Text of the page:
Employees Seek Consistency Between Remote Work and Desktop Setups

Employees Seek Consistency Between Remote Work and Desktop Setups

The rewards outweigh the risks for employers and employees willing to adapt to a long-term hybrid work strategy, according to new research from Poly.

The Hybrid Performance Review, a new study from Poly, reveals why 63% of employees are resisting returning to work and how employers can better accommodate preferred work styles. Poly surveyed 5,000 US employees and employers to uncover the impact of workspaces, technology and personality traits on performance; and how employers react.

“Our research indicates that hybrid working is here to stay,” said Dave Shull, President and CEO of Poly. “Organizations will need to adapt and upgrade their office equipment, to include video meeting rooms with technology as easy to use as the devices we all know and love when working from home. Once we provide the tools, technologies and benefits that employees are looking for today, we will be equipped to face the future of work.

Poly research reveals that 72% of employees seek consistency between remote and desktop work setups.

Poly announced the results as it opened its doors at a newly renovated Customer Experience Center in New York City, to showcase enterprise technology that helps everyone feel seen and heard in the next chapter of work. hybrid.

Key findings from the “Hybrid Performance Review” search include:

Consistent and fair experiences between remote and in-office setups are essential: The majority (72%) of workers agree their employers can do more to create a consistent experience between those in the office and those working remotely:

  • Technology, such as outdated or clunky video conferencing technology in the office (17%), and faulty/poor-sounding headsets (16%), cause frustration.
  • Lack of adequate equipment or upgrades to office space lead just 28% of workers and 35% of business leaders to say their organization has created a fair experience for remote and in-office workers.
  • The inequality between remote and in-office workers is highlighted by less than two in five employers (36%) saying their company has provided adequate technology to connect when working remotely. Only 35% have created new collaborative spaces with video conferencing equipment to bring equality to meetings.
  • Business leaders also say they can do more to support hybrid working. A minority of business leaders rated their company as “excellent” when it comes to supporting hybrid workers with technology (45%), wellness services (45%), inclusion (44%) and collaboration (42%).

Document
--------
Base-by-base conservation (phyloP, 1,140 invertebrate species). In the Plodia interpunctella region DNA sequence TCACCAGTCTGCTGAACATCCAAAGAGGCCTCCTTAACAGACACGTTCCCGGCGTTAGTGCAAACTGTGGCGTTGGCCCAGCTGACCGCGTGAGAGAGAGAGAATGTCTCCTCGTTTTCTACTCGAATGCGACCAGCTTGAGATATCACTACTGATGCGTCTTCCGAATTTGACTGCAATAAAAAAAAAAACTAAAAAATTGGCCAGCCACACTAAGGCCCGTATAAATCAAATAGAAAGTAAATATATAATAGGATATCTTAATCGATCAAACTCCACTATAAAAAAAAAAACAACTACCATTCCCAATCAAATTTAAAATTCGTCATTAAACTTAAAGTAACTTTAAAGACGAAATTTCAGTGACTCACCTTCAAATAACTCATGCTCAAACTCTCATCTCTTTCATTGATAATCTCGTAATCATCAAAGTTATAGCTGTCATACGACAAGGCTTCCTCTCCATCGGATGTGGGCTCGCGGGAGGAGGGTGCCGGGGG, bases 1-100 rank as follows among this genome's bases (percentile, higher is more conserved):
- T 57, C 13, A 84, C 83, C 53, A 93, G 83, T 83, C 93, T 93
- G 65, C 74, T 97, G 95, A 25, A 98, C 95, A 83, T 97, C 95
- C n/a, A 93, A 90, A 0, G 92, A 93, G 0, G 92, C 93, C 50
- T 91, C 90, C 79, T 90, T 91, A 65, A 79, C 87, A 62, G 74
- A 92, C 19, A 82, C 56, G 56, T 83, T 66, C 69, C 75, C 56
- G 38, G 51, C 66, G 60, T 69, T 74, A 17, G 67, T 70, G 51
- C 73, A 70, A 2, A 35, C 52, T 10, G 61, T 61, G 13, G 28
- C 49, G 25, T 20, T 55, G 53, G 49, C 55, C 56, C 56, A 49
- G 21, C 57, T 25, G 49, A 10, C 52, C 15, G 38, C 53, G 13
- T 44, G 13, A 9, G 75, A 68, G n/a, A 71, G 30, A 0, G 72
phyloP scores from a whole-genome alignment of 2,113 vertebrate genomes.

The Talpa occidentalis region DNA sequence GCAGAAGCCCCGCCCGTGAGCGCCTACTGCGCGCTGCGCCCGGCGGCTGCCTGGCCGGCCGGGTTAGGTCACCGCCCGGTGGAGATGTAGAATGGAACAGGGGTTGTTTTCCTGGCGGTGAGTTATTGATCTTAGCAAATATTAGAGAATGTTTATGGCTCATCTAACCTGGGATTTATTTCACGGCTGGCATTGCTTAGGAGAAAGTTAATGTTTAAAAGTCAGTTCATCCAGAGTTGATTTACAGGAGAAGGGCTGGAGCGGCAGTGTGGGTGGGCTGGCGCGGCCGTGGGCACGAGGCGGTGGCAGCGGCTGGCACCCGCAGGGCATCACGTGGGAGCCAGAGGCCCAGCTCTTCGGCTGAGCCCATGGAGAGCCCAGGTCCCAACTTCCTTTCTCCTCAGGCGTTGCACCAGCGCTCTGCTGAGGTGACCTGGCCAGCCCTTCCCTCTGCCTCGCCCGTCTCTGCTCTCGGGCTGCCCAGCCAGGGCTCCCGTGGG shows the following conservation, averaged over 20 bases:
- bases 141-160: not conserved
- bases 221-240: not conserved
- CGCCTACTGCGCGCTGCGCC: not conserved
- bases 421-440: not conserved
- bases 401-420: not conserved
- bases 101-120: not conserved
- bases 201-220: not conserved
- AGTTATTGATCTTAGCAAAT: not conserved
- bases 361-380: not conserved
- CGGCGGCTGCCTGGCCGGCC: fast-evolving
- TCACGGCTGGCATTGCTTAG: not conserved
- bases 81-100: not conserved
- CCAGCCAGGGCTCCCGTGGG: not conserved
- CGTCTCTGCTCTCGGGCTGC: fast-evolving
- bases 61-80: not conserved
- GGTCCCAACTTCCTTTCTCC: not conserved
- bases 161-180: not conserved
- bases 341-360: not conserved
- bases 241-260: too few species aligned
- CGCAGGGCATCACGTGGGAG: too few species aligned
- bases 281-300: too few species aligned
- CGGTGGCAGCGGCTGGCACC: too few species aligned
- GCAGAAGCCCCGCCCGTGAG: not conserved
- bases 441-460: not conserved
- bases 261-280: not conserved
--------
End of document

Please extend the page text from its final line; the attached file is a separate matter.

Employees enjoy the benefits of hybrid working: The majority (65%) of employers are pushing for a return to the office despite the benefits cited by workers in remote and hybrid working:

  • More than 7 in 10 employees (71%) agree that working from home suits their personality type better, and the same percentage (71%) agree that working from home has had a positive impact on their performance.
  • Almost half (41%) of workers say their work equipment is better at home than in the office (35%).
  • Despite these benefits, more than half (57%) of workers agree that they have felt pressure from their manager or company to return to the office.

“Video trust” is on the rise: Video has become a standard way to work with 71% of employees using it:

  • Two-thirds (66%) of workers surveyed agreed that they would prefer to present to a large audience via videoconference rather than in person.
  • That number rises when surveyed with introverts, with 75% saying their confidence in tasks such as presenting has increased due to the ability to do so via video.
  • The video trust is more popular among older employees. More than 80% of managers and 80% of senior managers cite increased confidence when presenting over video compared to middle managers (61%) and entry-level employees (55%).

Personal preferences impact productivity at work: Worker personality traits are important in the transition back to the office. Both introverted and extrovert employees prefer hybrid or remote working to working full-time in an office and say it has a positive impact on the way they work, with introverts claiming the greatest benefits:

  • Employees who consider themselves more introverted are almost twice as likely to say hybrid or remote working is better for them (48% vs. 25%) compared to working in the office.
  • More introverted workers believe their productivity has increased since the pandemic (64%), compared to extrovert workers (51%). This can be attributed to better work-life balance (38%) and remote working increasing their confidence (35%).
  • For introverted workers looking for a new role, 77% said their employer wanted them to be in the office more than they wanted to be.
  • Employees who consider themselves more extroverted are also more likely to say hybrid or remote working is better for them than working full-time in the office (41% vs. 30%).
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Jose C. Birney